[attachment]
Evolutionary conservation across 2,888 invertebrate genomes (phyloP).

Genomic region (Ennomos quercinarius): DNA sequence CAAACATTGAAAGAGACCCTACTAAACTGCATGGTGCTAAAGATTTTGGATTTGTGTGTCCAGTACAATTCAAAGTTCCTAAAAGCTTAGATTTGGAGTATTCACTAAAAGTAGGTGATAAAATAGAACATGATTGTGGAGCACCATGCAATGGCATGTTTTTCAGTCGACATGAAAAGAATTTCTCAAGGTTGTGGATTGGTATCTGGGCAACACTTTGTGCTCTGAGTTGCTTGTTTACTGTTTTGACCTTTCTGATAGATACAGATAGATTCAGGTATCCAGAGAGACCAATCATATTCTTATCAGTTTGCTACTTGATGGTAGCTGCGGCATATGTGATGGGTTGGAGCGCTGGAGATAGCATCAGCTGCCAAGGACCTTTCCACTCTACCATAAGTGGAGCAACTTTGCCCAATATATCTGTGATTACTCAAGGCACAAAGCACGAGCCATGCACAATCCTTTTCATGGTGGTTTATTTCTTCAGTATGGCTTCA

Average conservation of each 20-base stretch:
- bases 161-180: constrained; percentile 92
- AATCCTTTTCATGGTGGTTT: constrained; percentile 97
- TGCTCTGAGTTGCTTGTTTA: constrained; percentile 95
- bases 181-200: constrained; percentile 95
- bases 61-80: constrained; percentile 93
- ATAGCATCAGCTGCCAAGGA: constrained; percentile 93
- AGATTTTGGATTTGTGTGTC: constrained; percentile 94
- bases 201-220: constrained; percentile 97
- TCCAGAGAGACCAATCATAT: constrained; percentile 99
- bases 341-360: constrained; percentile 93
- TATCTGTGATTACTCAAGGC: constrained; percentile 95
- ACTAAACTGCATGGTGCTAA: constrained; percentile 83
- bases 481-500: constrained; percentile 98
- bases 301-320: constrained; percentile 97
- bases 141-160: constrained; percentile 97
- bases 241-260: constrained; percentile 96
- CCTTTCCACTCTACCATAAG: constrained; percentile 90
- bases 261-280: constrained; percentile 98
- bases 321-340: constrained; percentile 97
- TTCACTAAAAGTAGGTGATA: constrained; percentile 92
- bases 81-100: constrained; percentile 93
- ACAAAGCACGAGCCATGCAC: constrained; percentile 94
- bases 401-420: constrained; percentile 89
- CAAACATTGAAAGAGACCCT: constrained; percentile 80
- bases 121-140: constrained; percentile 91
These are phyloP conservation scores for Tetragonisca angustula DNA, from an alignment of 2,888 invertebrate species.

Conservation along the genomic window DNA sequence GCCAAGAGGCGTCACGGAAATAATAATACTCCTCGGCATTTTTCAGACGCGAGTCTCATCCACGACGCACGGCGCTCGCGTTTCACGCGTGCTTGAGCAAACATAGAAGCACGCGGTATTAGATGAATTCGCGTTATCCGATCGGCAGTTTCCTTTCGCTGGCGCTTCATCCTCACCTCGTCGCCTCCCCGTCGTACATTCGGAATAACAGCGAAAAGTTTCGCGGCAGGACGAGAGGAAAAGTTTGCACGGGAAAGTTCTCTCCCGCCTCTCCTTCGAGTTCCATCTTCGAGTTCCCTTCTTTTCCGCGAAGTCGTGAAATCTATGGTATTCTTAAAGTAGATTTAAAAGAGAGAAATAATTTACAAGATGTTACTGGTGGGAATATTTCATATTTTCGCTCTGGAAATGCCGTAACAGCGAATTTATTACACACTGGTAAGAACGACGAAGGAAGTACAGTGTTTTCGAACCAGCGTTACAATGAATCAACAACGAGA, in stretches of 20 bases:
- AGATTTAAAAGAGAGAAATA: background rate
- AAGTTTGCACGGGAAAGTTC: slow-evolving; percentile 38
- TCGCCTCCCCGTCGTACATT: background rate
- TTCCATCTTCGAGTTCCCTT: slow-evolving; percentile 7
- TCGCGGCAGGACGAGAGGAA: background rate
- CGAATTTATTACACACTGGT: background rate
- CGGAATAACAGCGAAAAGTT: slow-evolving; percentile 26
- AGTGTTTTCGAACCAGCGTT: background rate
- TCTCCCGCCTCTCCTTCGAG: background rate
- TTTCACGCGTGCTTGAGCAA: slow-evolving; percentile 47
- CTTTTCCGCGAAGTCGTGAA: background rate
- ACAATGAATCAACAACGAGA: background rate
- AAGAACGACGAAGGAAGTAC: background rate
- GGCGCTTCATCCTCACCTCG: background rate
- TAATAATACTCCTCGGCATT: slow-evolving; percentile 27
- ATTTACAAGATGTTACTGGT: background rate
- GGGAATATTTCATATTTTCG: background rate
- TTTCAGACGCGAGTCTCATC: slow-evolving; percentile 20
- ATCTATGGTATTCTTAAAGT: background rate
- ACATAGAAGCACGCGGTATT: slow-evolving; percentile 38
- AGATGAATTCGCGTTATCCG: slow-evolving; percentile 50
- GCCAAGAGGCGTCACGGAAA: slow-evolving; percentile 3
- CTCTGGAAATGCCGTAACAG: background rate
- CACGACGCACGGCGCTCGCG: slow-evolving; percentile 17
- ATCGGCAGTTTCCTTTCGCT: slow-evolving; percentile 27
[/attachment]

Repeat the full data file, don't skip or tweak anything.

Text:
Evolutionary conservation across 2,888 invertebrate genomes (phyloP).

Genomic region (Ennomos quercinarius): DNA sequence CAAACATTGAAAGAGACCCTACTAAACTGCATGGTGCTAAAGATTTTGGATTTGTGTGTCCAGTACAATTCAAAGTTCCTAAAAGCTTAGATTTGGAGTATTCACTAAAAGTAGGTGATAAAATAGAACATGATTGTGGAGCACCATGCAATGGCATGTTTTTCAGTCGACATGAAAAGAATTTCTCAAGGTTGTGGATTGGTATCTGGGCAACACTTTGTGCTCTGAGTTGCTTGTTTACTGTTTTGACCTTTCTGATAGATACAGATAGATTCAGGTATCCAGAGAGACCAATCATATTCTTATCAGTTTGCTACTTGATGGTAGCTGCGGCATATGTGATGGGTTGGAGCGCTGGAGATAGCATCAGCTGCCAAGGACCTTTCCACTCTACCATAAGTGGAGCAACTTTGCCCAATATATCTGTGATTACTCAAGGCACAAAGCACGAGCCATGCACAATCCTTTTCATGGTGGTTTATTTCTTCAGTATGGCTTCA

Average conservation of each 20-base stretch:
- bases 161-180: constrained; percentile 92
- AATCCTTTTCATGGTGGTTT: constrained; percentile 97
- TGCTCTGAGTTGCTTGTTTA: constrained; percentile 95
- bases 181-200: constrained; percentile 95
- bases 61-80: constrained; percentile 93
- ATAGCATCAGCTGCCAAGGA: constrained; percentile 93
- AGATTTTGGATTTGTGTGTC: constrained; percentile 94
- bases 201-220: constrained; percentile 97
- TCCAGAGAGACCAATCATAT: constrained; percentile 99
- bases 341-360: constrained; percentile 93
- TATCTGTGATTACTCAAGGC: constrained; percentile 95
- ACTAAACTGCATGGTGCTAA: constrained; percentile 83
- bases 481-500: constrained; percentile 98
- bases 301-320: constrained; percentile 97
- bases 141-160: constrained; percentile 97
- bases 241-260: constrained; percentile 96
- CCTTTCCACTCTACCATAAG: constrained; percentile 90
- bases 261-280: constrained; percentile 98
- bases 321-340: constrained; percentile 97
- TTCACTAAAAGTAGGTGATA: constrained; percentile 92
- bases 81-100: constrained; percentile 93
- ACAAAGCACGAGCCATGCAC: constrained; percentile 94
- bases 401-420: constrained; percentile 89
- CAAACATTGAAAGAGACCCT: constrained; percentile 80
- bases 121-140: constrained; percentile 91
These are phyloP conservation scores for Tetragonisca angustula DNA, from an alignment of 2,888 invertebrate species.

Conservation along the genomic window DNA sequence GCCAAGAGGCGTCACGGAAATAATAATACTCCTCGGCATTTTTCAGACGCGAGTCTCATCCACGACGCACGGCGCTCGCGTTTCACGCGTGCTTGAGCAAACATAGAAGCACGCGGTATTAGATGAATTCGCGTTATCCGATCGGCAGTTTCCTTTCGCTGGCGCTTCATCCTCACCTCGTCGCCTCCCCGTCGTACATTCGGAATAACAGCGAAAAGTTTCGCGGCAGGACGAGAGGAAAAGTTTGCACGGGAAAGTTCTCTCCCGCCTCTCCTTCGAGTTCCATCTTCGAGTTCCCTTCTTTTCCGCGAAGTCGTGAAATCTATGGTATTCTTAAAGTAGATTTAAAAGAGAGAAATAATTTACAAGATGTTACTGGTGGGAATATTTCATATTTTCGCTCTGGAAATGCCGTAACAGCGAATTTATTACACACTGGTAAGAACGACGAAGGAAGTACAGTGTTTTCGAACCAGCGTTACAATGAATCAACAACGAGA, in stretches of 20 bases:
- AGATTTAAAAGAGAGAAATA: background rate
- AAGTTTGCACGGGAAAGTTC: slow-evolving; percentile 38
- TCGCCTCCCCGTCGTACATT: background rate
- TTCCATCTTCGAGTTCCCTT: slow-evolving; percentile 7
- TCGCGGCAGGACGAGAGGAA: background rate
- CGAATTTATTACACACTGGT: background rate
- CGGAATAACAGCGAAAAGTT: slow-evolving; percentile 26
- AGTGTTTTCGAACCAGCGTT: background rate
- TCTCCCGCCTCTCCTTCGAG: background rate
- TTTCACGCGTGCTTGAGCAA: slow-evolving; percentile 47
- CTTTTCCGCGAAGTCGTGAA: background rate
- ACAATGAATCAACAACGAGA: background rate
- AAGAACGACGAAGGAAGTAC: background rate
- GGCGCTTCATCCTCACCTCG: background rate
- TAATAATACTCCTCGGCATT: slow-evolving; percentile 27
- ATTTACAAGATGTTACTGGT: background rate
- GGGAATATTTCATATTTTCG: background rate
- TTTCAGACGCGAGTCTCATC: slow-evolving; percentile 20
- ATCTATGGTATTCTTAAAGT: background rate
- ACATAGAAGCACGCGGTATT: slow-evolving; percentile 38
- AGATGAATTCGCGTTATCCG: slow-evolving; percentile 50
- GCCAAGAGGCGTCACGGAAA: slow-evolving; percentile 3
- CTCTGGAAATGCCGTAACAG: background rate
- CACGACGCACGGCGCTCGCG: slow-evolving; percentile 17
- ATCGGCAGTTTCCTTTCGCT: slow-evolving; percentile 27